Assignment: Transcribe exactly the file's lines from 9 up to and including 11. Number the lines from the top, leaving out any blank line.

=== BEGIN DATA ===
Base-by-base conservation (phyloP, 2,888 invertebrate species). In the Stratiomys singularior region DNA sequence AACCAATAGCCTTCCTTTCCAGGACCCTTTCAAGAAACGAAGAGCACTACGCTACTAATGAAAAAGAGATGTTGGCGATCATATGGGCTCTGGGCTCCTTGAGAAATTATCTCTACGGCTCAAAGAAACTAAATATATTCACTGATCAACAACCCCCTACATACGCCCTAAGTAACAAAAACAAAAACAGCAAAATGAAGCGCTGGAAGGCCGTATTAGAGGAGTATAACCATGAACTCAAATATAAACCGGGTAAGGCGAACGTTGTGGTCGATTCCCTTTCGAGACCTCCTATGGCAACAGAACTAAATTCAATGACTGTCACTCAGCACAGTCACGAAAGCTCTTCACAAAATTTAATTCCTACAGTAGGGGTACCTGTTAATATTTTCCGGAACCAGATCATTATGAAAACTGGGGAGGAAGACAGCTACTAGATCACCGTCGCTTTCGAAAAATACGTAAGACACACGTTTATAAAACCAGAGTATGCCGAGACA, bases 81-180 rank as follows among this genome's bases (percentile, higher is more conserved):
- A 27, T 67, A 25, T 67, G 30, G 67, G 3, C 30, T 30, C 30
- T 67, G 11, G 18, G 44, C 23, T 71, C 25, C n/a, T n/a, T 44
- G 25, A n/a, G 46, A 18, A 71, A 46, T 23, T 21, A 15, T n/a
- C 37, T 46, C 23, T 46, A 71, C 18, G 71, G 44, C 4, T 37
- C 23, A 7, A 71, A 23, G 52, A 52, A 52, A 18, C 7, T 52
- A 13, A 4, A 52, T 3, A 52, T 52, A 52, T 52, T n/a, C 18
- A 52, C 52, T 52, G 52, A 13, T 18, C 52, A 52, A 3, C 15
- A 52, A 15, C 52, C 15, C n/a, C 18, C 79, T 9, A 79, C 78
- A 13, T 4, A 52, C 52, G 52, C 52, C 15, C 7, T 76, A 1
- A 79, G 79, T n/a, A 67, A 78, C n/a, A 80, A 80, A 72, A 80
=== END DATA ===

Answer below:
- A 52, A 15, C 52, C 15, C n/a, C 18, C 79, T 9, A 79, C 78
- A 13, T 4, A 52, C 52, G 52, C 52, C 15, C 7, T 76, A 1
- A 79, G 79, T n/a, A 67, A 78, C n/a, A 80, A 80, A 72, A 80